Open the Row Display window from the Data Display window by any of the following methods:
In addition, you can activate this window from the Database Explorer window, by right-clicking a table and selecting Add New Row. This allows you to insert a row into a table without first having to display the table.
The Row Display window has two uses:
Some of these buttons will not be visible or active, depending on what mode (display, update etc) you are in.
You can customize the appearance and the buttons that appear on this toolbar.
The Row Display window opens with the current table/query row displayed, or the first row if no rows were selected.
Most of the other features of this window are to do with updating / deleting / inserting rows in your table.
To amend your table data, select one of the “update modes”:
These will be the default values of the table columns as defined to the database. If these aren’t available, the default values will be blank, zero or current date/time depending on the data type.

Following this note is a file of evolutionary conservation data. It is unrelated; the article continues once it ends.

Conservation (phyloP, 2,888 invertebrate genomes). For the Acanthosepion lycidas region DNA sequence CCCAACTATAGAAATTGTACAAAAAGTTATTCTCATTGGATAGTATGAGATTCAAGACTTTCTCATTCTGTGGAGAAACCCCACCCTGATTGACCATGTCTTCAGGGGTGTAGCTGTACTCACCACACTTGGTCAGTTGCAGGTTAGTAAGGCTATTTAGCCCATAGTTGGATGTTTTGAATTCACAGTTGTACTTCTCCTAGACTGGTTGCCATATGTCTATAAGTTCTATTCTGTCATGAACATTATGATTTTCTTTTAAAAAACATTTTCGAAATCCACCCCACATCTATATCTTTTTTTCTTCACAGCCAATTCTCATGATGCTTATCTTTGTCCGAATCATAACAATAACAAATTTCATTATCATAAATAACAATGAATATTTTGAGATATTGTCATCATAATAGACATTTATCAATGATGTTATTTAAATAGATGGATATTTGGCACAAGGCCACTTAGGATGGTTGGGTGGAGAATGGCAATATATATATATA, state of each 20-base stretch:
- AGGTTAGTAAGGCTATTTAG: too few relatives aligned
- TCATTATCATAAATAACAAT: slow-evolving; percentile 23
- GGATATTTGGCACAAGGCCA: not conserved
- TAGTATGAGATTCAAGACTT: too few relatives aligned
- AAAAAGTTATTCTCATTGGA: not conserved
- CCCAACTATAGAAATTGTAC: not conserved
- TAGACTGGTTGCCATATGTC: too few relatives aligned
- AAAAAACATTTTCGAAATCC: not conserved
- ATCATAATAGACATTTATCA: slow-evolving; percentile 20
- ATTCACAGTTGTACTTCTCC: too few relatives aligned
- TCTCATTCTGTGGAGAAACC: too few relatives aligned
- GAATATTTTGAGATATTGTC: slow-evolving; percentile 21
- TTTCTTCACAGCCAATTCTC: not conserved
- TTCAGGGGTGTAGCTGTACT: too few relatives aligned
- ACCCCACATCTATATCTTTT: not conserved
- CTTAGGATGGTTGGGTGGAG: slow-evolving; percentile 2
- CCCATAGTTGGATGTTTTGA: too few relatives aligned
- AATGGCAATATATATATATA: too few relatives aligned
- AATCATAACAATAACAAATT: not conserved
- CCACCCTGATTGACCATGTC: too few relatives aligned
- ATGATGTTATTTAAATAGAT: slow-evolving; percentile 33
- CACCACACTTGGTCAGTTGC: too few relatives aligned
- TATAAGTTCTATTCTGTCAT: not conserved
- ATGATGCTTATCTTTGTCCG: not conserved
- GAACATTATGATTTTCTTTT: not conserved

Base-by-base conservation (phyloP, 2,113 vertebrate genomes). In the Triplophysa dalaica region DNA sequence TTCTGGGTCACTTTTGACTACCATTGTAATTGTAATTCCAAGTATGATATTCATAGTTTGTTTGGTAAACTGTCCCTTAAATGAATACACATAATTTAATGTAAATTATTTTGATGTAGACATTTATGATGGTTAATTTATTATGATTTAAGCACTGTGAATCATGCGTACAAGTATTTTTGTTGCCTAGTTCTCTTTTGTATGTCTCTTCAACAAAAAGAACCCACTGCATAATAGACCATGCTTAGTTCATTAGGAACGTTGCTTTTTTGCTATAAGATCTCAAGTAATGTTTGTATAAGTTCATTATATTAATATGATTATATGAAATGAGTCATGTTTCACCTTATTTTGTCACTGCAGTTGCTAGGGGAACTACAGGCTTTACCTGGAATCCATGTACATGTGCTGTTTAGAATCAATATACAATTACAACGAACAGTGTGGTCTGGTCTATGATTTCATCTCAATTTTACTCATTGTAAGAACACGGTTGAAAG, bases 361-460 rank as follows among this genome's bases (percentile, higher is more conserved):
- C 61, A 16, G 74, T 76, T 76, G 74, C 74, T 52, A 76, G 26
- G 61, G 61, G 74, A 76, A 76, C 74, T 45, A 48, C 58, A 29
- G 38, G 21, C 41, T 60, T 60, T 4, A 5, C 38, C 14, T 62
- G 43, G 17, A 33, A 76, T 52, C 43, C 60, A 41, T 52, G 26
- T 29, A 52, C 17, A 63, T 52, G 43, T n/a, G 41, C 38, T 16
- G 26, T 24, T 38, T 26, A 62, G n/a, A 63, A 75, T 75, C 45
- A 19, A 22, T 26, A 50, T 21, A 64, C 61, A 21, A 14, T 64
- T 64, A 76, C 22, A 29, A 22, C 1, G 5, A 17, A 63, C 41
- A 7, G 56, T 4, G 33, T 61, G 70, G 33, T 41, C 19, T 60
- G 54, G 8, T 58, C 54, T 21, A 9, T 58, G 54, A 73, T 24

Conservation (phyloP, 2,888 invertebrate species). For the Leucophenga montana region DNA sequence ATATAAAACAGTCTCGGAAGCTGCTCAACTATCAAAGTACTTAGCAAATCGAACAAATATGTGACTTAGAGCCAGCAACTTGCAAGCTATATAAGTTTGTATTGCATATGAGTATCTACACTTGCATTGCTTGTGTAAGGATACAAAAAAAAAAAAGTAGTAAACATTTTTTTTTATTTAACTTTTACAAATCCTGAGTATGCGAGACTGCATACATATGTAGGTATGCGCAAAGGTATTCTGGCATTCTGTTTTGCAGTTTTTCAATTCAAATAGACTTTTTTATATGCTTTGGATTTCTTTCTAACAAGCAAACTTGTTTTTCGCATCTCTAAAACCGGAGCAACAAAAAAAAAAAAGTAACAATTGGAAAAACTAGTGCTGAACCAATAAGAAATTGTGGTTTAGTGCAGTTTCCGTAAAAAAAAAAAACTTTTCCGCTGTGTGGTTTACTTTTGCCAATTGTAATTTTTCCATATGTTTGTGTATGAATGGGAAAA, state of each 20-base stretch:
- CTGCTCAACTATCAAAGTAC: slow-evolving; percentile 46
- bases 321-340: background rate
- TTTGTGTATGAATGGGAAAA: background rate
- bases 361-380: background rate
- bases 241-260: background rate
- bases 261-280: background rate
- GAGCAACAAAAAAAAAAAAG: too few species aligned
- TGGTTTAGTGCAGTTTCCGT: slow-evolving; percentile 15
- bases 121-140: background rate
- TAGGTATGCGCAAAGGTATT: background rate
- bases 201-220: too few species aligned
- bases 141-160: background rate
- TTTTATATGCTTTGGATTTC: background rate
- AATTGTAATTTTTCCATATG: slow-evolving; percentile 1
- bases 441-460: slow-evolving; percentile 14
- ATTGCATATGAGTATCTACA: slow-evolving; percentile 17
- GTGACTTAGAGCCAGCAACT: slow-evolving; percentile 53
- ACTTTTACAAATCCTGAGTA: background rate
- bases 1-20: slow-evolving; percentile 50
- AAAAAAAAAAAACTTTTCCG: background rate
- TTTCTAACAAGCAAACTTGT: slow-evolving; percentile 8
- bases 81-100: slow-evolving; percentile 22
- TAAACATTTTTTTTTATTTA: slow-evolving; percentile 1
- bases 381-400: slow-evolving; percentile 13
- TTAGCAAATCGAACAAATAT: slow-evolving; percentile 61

For Oracle and Informix users, if the ROWID is in the result-set, it will be used as the Where column.
to specify which rows in your table are to be updated
to specify which columns in your table are to be updated
In Delete mode, one extra column, Where, will be displayed in the grid. Tick cells to specify which of the table columns form the Where clause for the delete.
Use the Preview SQL and Check Number buttons as described in the previous paragraph to check the effect of your proposed deletions before you run the delete by using the Delete button. Check Number is a useful safeguard before running an update that is complex or critical.
When in Update or Delete mode, AQT will insist that you have a Where column selected. This is to prevent inadvertent updating / deleting of the entire table.
If you really wish to update / delete every row in the table, this can be done by:
In this mode, one extra column, Include, will be displayed in the grid. Use this column to specify which table columns are to be included in the generated Insert statement. By default all table columns are included, however you might wish to exclude some table columns from this grid if you want them to pick up their default or generated value.
You can include all or no columns in the Insert with Edit > Include All or Include None.